If you are interested in becoming a volunteer in Burn2, take the first step - register - then check out the Open Roles Board.

Event specific role openings will be announced to be filled when planning gets underway for an event. These roles may be stand-alone, in a team or within a department.

Examples of event specific roles include:

  • The Burn Team (Effigy Builder, Effigy Scripter) is a team, not a department, that is event specific because they create and burn the effigy that is designed specifically for the event, such as Winter Burn. (Note: For Octoburns, each year we ask a team of two people to build and burn the Man. These are Marianne McCann and Pygar Bu. If they are not available, then we seek expert scripters and builders to replicate the Man and burn him.)
  • Artist/Builder Liaison is filled when staffing permits. This role assists the Event Placement Lead by recruiting builders and artists, helping them understand the build guidelines, and get plot assignments to assist builders in locating their build spots.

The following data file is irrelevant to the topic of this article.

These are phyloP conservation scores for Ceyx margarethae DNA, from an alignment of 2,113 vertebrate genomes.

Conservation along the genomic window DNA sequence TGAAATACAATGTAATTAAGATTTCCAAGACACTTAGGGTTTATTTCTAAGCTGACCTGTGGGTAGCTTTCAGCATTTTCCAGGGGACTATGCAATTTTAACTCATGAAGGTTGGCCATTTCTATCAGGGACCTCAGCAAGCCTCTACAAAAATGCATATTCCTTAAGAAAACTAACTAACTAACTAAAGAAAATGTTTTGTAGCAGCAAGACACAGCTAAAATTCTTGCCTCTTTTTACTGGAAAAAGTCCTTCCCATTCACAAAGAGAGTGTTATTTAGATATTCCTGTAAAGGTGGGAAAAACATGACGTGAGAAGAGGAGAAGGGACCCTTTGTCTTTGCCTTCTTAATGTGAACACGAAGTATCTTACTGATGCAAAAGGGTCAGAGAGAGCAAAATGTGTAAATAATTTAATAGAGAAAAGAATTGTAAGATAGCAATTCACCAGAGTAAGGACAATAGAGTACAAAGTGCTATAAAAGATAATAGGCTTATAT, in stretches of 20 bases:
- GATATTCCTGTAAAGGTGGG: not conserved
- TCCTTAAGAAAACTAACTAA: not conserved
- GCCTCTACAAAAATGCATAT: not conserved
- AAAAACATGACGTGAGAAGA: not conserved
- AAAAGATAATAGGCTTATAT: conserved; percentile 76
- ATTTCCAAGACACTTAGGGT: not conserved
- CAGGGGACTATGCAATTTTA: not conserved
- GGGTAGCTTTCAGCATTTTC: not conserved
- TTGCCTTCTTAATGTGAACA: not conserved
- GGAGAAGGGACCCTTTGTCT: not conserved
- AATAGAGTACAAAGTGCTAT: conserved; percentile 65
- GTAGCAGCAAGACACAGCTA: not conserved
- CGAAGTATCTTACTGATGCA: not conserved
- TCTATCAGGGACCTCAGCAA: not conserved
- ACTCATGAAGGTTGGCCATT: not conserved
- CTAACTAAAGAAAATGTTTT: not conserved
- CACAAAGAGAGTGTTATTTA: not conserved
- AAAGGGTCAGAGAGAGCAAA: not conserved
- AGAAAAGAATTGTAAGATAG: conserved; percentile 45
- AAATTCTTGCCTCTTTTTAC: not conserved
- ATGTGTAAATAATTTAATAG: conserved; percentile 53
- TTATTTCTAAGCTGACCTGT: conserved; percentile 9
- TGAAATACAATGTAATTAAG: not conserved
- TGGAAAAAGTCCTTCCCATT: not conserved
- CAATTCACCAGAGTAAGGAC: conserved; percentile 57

• Stage Crew are roles that are filled when staffing permits. They support the Performance Lead and assist performers coming to one of Burn2’s official stages by making sure they follow performer guidelines and have their stream in place when their set begins.
  • Greeters are the first people visitors meet at the landing point; they welcome the visitors and share information about the event. They report to the Greeter Lead who recruits, schedules and organizes their activities.
  • Fashionistas are Burners who assemble outfits that range from the ridiculous to the fabulous, from crazy to classy, according to the Burn2 event topic and perform a Fashion show.